SINGAPORE - For several decades, a gravestone of a woman named Jane Buyers has stood, alone, in Seletar.
And it will continue to remain there after residents highlighted its historical value to save it from new developments at Rowers Bay, along the Lower Seletar Reservoir Park.
Little is known of the woman, other than that she was the wife of a shipbuilder, JC Buyers, who worked in Singapore from 1863 to 1885, and that she died in 1867.
But her grave, which pre-dates the 1907 Bidadari and 1922 Bukit Brown municipal cemeteries, is one of the oldest here.
When the Seletar Hills Estate Residents Association, which has been championing the estate's heritage, learnt of national water agency PUB's plans to build new amenities such as footpaths, carparks and toilets at Rowers Bay, they quickly alerted the National Heritage Board (NHB) to save the piece of history.
The board, which believes the grave could have been relocated from Bukit Timah Christian Cemetery which was used from 1865 to 1907, found that it has "significant age-value".
NHB's group director of policy Alvin Tan said it then recommended to the agencies - including National Parks Board and Seletar Country Club - involved in the upgrading of the area next year to retain the grave.
PUB also plans to enhance the area around the tombstone with "suitable plants and trees".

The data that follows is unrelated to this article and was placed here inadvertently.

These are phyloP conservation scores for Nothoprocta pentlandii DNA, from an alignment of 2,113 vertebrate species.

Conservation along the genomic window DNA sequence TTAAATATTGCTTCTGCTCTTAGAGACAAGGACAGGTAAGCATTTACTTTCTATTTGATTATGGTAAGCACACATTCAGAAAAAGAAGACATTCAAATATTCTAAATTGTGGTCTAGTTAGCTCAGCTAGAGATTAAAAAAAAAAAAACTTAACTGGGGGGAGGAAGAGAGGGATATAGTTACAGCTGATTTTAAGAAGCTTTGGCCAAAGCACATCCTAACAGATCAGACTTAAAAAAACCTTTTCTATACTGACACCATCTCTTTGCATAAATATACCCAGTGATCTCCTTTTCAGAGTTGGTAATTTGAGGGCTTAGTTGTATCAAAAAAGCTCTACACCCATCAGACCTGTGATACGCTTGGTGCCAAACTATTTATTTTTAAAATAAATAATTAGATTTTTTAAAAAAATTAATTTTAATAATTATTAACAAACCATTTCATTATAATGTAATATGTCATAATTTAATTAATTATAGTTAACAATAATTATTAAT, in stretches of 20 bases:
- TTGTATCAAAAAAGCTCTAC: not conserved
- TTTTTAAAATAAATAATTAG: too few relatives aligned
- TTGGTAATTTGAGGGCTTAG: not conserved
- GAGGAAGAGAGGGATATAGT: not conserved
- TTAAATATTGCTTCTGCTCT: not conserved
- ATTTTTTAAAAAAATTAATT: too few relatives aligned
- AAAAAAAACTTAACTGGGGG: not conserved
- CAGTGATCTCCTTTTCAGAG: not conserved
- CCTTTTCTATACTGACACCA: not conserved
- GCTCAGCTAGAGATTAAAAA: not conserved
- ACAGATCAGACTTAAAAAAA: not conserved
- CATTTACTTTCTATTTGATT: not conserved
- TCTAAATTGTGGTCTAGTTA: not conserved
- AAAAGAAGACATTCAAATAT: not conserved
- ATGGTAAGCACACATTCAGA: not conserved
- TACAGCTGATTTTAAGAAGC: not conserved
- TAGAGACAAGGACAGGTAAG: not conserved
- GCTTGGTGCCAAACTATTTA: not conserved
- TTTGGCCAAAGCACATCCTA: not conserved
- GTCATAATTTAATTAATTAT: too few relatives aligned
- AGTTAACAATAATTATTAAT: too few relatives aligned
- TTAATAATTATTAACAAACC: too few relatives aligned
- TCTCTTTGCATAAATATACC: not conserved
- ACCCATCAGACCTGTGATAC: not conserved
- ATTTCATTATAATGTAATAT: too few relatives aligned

The chairman of the residents' association, Mr Percival Jeyapal, 72, welcomed the move. "Our concern was that if the grave stone is not properly demarcated, something of historical value could be destroyed, especially with contractors coming in and out of the area," he said.
The inscription on the gravestone, which sits on state land, reads: "Sacred to the memory of Jane, the beloved wife of JC Buyers, shipbuilder who died on the 14th June 1867, aged 42. Also their sons John and James who died in infancy."
The association, which wrote about the grave in its 2013 book Down The Seletar River, is taking the lead in piecing together the Buyers' story. The information, which it plans to share with NHB by September, will be displayed on storyboards around the grave.
While the couple were not renowned figures in society, newspaper reports then pointed to a "JC Buyers' ship-repairing dock" that was built around the mid-19th century on the southern isle of Pulau Brani. Research also found that JC Buyers had built the first large commercial ship here. The 600-tonne vessel carried mail between India and Holland just before 1857.
Mr Jeyapal believes the presence of the gravestone in Seletar could shed light on how the area - which was home to rubber, pepper and gambier plantations - might have been be a hive of shipping activity.
Plantations could have sent their goods down the Seletar River and across the Malacca Strait. Colonial ship-building activity could have also been based there.
The association which represents 500 households and 3,000 residents, said it is trying to get in touch with the Buyers' great- great granddaughter who lives in Scotland.
Added Mr Jeyapal: "We also hope that people who know about the family's ties with Singapore can come forward and share more information with us."
Get a copy of The Straits Times or go to straitstimes.com for more stories.